Plastics are a very good option when you know the fish are around and the bonus is you rarely get done over by pickers or vermin. We always set the electric anchor some distance away from where the fish are holding so that noise does not scare the fish in the fairly shallow waters.
Once the fish have been spooked you may as well pack up and move somewhere else because they won’t come back on for some time. The same principles apply when baitfishing for snapper. Light gear floated back down towards the fish works best. As always, fresh baits are the only way to go.
I can’t stress enough that you can’t drop the pick and chain where the fish are and expect to catch a snapper.
Offshore, golden snapper (fingermark) seem to have featured a bit more than normal in the last week or so. A number of the fishers chasing grunter at the local rubble patches have scored a few serious goldens as great by-catch. Large vibes, or plastics are doing the job for most of the anglers, although live baits and fresh squid or flesh bait have also worked well. Grunter and black jew will be in form this month mainly around the full and new moon phases.
Big GTs have congregated at various spots around the area in the past few weeks. A lot of the frothy bommies on the deep-water sides of the islands are turning out some huge fish. Poppers, big hardbodies and XOS chrome lures are the better choice if you want to target a trophy-sized trevally. Once again we fish with barbless hooks so that the fish has every chance of a healthy release. Around the islands the other types of trevally are going well from tea-leaf, golden to spotted and bludger trevally. The smaller tea-leaf trevally are quite good eating if bled on capture and eaten as soon as possible.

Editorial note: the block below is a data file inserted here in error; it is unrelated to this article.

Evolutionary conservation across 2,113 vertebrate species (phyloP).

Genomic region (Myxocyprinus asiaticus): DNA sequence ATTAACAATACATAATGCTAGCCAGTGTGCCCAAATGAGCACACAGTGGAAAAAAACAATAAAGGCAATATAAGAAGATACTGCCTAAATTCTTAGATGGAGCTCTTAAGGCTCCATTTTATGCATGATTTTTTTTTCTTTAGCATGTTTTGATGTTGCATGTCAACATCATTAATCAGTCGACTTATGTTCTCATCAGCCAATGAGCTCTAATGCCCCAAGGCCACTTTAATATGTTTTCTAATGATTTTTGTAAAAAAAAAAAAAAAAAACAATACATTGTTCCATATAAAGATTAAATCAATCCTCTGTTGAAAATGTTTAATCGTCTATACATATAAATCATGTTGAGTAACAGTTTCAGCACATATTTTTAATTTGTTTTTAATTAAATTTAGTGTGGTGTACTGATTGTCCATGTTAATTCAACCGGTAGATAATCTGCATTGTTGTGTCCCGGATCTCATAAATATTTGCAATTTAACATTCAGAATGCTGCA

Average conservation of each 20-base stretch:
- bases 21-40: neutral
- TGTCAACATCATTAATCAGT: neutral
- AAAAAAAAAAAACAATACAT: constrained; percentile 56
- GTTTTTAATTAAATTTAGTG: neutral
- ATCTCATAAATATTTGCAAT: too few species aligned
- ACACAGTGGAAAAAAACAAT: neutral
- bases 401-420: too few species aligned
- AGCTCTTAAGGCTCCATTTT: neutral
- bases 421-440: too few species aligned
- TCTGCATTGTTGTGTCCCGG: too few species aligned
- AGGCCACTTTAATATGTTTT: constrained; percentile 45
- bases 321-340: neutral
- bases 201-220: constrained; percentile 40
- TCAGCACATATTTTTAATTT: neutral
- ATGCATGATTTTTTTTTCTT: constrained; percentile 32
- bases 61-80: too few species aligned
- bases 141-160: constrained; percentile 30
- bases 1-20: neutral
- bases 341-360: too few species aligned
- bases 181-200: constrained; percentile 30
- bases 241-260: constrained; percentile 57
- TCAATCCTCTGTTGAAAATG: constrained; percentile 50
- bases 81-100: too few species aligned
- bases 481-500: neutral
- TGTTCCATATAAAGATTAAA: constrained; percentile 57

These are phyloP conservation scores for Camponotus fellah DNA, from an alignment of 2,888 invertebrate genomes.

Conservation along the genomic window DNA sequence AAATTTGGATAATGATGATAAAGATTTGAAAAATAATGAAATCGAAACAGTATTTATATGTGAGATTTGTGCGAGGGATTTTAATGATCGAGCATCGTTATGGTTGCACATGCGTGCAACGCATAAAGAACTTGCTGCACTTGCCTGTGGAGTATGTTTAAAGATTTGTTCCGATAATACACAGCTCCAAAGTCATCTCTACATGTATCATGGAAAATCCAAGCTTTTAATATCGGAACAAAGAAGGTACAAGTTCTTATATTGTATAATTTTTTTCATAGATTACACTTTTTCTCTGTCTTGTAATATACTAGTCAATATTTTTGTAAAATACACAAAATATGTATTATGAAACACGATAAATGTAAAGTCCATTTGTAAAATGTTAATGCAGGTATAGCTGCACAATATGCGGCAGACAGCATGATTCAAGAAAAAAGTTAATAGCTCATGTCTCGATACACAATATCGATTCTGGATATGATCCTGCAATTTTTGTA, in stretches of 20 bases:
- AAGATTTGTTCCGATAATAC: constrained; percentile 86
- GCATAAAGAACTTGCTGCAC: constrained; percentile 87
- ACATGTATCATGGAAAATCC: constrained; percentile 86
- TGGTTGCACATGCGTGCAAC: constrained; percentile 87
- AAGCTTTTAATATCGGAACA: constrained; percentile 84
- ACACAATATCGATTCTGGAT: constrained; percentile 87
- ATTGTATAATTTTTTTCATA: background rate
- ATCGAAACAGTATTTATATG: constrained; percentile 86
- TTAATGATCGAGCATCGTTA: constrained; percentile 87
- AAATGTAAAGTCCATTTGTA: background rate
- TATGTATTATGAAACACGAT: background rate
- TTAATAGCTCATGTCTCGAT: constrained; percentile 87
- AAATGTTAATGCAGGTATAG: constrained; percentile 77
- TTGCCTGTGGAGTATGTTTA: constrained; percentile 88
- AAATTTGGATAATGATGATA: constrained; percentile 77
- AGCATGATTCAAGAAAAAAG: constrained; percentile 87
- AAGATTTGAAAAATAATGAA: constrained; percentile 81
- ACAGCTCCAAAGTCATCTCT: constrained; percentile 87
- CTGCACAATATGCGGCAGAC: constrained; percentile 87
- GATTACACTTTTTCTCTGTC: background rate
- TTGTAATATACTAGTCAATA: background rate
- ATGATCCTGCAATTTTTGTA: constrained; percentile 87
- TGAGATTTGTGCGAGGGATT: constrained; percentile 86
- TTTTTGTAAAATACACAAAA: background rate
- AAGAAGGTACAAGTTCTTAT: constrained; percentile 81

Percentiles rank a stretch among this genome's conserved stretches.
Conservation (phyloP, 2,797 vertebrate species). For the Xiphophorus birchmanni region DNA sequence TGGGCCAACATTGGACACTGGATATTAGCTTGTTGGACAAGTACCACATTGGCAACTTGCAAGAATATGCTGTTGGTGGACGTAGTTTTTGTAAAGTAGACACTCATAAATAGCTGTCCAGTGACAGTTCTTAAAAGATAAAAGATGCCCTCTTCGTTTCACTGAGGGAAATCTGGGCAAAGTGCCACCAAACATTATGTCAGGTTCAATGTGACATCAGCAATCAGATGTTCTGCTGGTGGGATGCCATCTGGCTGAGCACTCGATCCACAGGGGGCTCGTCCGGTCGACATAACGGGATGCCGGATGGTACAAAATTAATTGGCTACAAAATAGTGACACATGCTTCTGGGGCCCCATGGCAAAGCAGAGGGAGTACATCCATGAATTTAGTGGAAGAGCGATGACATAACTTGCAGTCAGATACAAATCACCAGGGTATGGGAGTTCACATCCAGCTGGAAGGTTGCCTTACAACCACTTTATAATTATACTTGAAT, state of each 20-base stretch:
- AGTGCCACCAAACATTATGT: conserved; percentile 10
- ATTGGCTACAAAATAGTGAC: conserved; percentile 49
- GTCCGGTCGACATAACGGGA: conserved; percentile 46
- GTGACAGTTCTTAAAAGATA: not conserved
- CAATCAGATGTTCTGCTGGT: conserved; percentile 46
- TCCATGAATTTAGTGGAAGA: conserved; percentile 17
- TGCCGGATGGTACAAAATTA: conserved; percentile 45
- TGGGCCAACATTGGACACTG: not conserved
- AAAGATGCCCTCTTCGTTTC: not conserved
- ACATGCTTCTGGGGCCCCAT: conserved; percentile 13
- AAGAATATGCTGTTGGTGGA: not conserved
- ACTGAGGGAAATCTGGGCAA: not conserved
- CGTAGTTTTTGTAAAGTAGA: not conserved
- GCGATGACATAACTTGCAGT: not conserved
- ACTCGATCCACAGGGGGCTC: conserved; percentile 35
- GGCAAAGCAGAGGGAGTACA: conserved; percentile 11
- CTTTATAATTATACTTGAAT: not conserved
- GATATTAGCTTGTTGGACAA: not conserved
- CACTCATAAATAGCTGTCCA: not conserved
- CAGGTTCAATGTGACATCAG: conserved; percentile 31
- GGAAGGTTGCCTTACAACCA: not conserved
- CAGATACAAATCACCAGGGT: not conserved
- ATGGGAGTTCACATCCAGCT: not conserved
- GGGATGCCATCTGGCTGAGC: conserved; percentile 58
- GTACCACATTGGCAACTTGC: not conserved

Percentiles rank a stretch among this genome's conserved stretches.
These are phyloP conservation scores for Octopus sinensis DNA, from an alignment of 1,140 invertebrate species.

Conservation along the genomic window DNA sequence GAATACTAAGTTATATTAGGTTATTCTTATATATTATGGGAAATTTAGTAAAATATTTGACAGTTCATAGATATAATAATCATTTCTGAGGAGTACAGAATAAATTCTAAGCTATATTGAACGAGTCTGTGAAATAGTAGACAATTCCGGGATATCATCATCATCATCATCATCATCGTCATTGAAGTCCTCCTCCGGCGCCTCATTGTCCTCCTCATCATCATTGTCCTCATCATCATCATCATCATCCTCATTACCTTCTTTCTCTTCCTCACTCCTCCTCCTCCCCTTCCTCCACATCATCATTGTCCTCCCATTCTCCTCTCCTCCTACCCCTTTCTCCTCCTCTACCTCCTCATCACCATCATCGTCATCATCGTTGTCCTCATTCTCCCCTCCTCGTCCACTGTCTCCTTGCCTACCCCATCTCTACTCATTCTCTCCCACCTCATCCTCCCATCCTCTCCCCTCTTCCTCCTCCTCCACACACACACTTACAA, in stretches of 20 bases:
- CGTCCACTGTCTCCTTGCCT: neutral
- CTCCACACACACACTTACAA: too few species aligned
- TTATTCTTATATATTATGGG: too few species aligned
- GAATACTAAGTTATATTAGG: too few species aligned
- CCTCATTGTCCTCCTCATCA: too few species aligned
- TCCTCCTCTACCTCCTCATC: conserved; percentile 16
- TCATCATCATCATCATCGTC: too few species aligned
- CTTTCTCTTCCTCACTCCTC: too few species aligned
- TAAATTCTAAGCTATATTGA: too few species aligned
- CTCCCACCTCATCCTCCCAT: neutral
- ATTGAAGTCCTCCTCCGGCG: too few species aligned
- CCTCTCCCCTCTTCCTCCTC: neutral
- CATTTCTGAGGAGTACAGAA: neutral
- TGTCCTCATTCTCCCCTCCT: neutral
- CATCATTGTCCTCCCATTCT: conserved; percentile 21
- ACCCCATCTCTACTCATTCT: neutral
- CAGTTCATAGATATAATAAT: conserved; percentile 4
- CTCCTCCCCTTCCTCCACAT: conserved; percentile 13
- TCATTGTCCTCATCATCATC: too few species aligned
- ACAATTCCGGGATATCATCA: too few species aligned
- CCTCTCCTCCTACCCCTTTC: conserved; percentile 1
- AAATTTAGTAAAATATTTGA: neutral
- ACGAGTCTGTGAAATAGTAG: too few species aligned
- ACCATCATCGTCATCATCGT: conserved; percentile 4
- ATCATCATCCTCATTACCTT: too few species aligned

Red emperor, nannygai, red throat and coral trout just won’t slow down, and any opportunity to get offshore this month should be taken. Day or night the fishing is great. The lesser mackerels are showing up at many of the headlands and close patches, provided the weather is good enough to fish for them. Spanish are consistent and there are fish all over the mackerel spots around The Keppels.
The bigger fish have moved out but the resident fish from 6-10kg are always welcome. Big sea gar have schooled up at some of the island beaches and a few of the beaches in army country. I try to grab a bundle of these fellas when they are here to use as Spaniard baits when all else goes quiet.
Squid are thick around the islands and the headlands heading north. Some of the biggest squid seen around here have been caught in the past week or so. We mostly get tiger squid (because of the stripes) and northern calamari, which are a much plainer and paler squid.
There are a number of top squid spots including Square Rock, Pumpkin Passage, Humpy, Man and Wife, Outer and Half Way. Virtually anywhere there is reef or weed mottled with patches of sand creating contrasting bottom colours can hold squid.
Lots of guys in Central Queensland keep the squid hoods for the tables and the gut, head and tentacles in another bag for red emperor.Reads: 213